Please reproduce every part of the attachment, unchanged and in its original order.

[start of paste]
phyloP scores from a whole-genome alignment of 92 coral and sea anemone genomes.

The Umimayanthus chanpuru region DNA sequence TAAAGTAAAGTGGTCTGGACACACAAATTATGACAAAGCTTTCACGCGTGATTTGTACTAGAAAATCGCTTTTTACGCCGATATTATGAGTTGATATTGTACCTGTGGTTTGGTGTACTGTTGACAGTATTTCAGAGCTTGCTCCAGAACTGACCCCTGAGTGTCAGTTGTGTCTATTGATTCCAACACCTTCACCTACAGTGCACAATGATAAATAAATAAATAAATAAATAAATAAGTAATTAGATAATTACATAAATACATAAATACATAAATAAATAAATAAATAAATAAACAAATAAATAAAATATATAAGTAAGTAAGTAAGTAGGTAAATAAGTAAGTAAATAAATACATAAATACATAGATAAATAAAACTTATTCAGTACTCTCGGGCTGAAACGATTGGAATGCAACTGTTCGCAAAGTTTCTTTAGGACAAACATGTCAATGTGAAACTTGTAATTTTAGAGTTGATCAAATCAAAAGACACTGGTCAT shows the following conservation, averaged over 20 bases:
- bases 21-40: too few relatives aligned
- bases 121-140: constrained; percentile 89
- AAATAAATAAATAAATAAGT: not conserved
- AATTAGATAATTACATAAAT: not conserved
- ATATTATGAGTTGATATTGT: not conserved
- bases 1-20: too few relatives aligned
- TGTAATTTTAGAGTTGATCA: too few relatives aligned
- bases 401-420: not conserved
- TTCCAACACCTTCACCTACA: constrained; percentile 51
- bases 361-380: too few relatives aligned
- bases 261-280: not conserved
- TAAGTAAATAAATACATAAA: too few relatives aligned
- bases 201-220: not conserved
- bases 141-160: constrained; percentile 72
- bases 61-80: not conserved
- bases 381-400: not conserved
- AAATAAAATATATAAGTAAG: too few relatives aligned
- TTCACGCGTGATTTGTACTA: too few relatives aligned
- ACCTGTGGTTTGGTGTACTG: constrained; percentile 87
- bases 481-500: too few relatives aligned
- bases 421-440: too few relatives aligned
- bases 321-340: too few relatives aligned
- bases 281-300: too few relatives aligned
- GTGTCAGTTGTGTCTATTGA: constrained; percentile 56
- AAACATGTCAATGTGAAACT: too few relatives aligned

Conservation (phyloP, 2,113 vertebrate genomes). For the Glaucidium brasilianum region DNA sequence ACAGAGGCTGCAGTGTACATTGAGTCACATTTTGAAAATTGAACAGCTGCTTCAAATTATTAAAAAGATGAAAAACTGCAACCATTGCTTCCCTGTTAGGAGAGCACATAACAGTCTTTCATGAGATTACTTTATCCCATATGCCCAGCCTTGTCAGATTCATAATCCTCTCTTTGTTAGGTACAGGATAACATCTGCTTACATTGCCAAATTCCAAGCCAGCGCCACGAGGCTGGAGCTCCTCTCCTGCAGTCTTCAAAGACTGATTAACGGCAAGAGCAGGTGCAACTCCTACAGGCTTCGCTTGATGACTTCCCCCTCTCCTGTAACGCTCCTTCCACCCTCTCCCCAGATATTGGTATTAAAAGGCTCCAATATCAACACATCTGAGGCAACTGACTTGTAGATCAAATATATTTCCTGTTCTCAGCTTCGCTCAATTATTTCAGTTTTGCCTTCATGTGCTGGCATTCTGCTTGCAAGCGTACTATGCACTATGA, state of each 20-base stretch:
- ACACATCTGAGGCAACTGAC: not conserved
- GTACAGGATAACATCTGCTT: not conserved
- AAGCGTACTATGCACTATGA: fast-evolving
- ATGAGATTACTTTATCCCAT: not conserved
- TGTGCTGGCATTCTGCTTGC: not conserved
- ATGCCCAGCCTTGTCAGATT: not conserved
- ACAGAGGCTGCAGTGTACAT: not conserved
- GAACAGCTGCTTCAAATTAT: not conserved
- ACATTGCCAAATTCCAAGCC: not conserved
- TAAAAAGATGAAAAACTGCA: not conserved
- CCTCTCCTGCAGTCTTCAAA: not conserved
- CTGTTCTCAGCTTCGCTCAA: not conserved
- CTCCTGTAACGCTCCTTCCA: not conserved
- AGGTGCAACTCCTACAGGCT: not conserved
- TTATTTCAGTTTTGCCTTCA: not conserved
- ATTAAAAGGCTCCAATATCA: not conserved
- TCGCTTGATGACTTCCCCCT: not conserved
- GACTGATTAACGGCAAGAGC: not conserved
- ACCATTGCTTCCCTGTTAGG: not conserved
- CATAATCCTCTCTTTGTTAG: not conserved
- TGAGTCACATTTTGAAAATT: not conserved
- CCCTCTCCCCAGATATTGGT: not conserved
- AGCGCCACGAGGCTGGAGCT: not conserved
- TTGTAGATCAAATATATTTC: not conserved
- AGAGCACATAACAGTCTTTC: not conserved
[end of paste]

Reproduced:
phyloP scores from a whole-genome alignment of 92 coral and sea anemone genomes.

The Umimayanthus chanpuru region DNA sequence TAAAGTAAAGTGGTCTGGACACACAAATTATGACAAAGCTTTCACGCGTGATTTGTACTAGAAAATCGCTTTTTACGCCGATATTATGAGTTGATATTGTACCTGTGGTTTGGTGTACTGTTGACAGTATTTCAGAGCTTGCTCCAGAACTGACCCCTGAGTGTCAGTTGTGTCTATTGATTCCAACACCTTCACCTACAGTGCACAATGATAAATAAATAAATAAATAAATAAATAAGTAATTAGATAATTACATAAATACATAAATACATAAATAAATAAATAAATAAATAAACAAATAAATAAAATATATAAGTAAGTAAGTAAGTAGGTAAATAAGTAAGTAAATAAATACATAAATACATAGATAAATAAAACTTATTCAGTACTCTCGGGCTGAAACGATTGGAATGCAACTGTTCGCAAAGTTTCTTTAGGACAAACATGTCAATGTGAAACTTGTAATTTTAGAGTTGATCAAATCAAAAGACACTGGTCAT shows the following conservation, averaged over 20 bases:
- bases 21-40: too few relatives aligned
- bases 121-140: constrained; percentile 89
- AAATAAATAAATAAATAAGT: not conserved
- AATTAGATAATTACATAAAT: not conserved
- ATATTATGAGTTGATATTGT: not conserved
- bases 1-20: too few relatives aligned
- TGTAATTTTAGAGTTGATCA: too few relatives aligned
- bases 401-420: not conserved
- TTCCAACACCTTCACCTACA: constrained; percentile 51
- bases 361-380: too few relatives aligned
- bases 261-280: not conserved
- TAAGTAAATAAATACATAAA: too few relatives aligned
- bases 201-220: not conserved
- bases 141-160: constrained; percentile 72
- bases 61-80: not conserved
- bases 381-400: not conserved
- AAATAAAATATATAAGTAAG: too few relatives aligned
- TTCACGCGTGATTTGTACTA: too few relatives aligned
- ACCTGTGGTTTGGTGTACTG: constrained; percentile 87
- bases 481-500: too few relatives aligned
- bases 421-440: too few relatives aligned
- bases 321-340: too few relatives aligned
- bases 281-300: too few relatives aligned
- GTGTCAGTTGTGTCTATTGA: constrained; percentile 56
- AAACATGTCAATGTGAAACT: too few relatives aligned

Conservation (phyloP, 2,113 vertebrate genomes). For the Glaucidium brasilianum region DNA sequence ACAGAGGCTGCAGTGTACATTGAGTCACATTTTGAAAATTGAACAGCTGCTTCAAATTATTAAAAAGATGAAAAACTGCAACCATTGCTTCCCTGTTAGGAGAGCACATAACAGTCTTTCATGAGATTACTTTATCCCATATGCCCAGCCTTGTCAGATTCATAATCCTCTCTTTGTTAGGTACAGGATAACATCTGCTTACATTGCCAAATTCCAAGCCAGCGCCACGAGGCTGGAGCTCCTCTCCTGCAGTCTTCAAAGACTGATTAACGGCAAGAGCAGGTGCAACTCCTACAGGCTTCGCTTGATGACTTCCCCCTCTCCTGTAACGCTCCTTCCACCCTCTCCCCAGATATTGGTATTAAAAGGCTCCAATATCAACACATCTGAGGCAACTGACTTGTAGATCAAATATATTTCCTGTTCTCAGCTTCGCTCAATTATTTCAGTTTTGCCTTCATGTGCTGGCATTCTGCTTGCAAGCGTACTATGCACTATGA, state of each 20-base stretch:
- ACACATCTGAGGCAACTGAC: not conserved
- GTACAGGATAACATCTGCTT: not conserved
- AAGCGTACTATGCACTATGA: fast-evolving
- ATGAGATTACTTTATCCCAT: not conserved
- TGTGCTGGCATTCTGCTTGC: not conserved
- ATGCCCAGCCTTGTCAGATT: not conserved
- ACAGAGGCTGCAGTGTACAT: not conserved
- GAACAGCTGCTTCAAATTAT: not conserved
- ACATTGCCAAATTCCAAGCC: not conserved
- TAAAAAGATGAAAAACTGCA: not conserved
- CCTCTCCTGCAGTCTTCAAA: not conserved
- CTGTTCTCAGCTTCGCTCAA: not conserved
- CTCCTGTAACGCTCCTTCCA: not conserved
- AGGTGCAACTCCTACAGGCT: not conserved
- TTATTTCAGTTTTGCCTTCA: not conserved
- ATTAAAAGGCTCCAATATCA: not conserved
- TCGCTTGATGACTTCCCCCT: not conserved
- GACTGATTAACGGCAAGAGC: not conserved
- ACCATTGCTTCCCTGTTAGG: not conserved
- CATAATCCTCTCTTTGTTAG: not conserved
- TGAGTCACATTTTGAAAATT: not conserved
- CCCTCTCCCCAGATATTGGT: not conserved
- AGCGCCACGAGGCTGGAGCT: not conserved
- TTGTAGATCAAATATATTTC: not conserved
- AGAGCACATAACAGTCTTTC: not conserved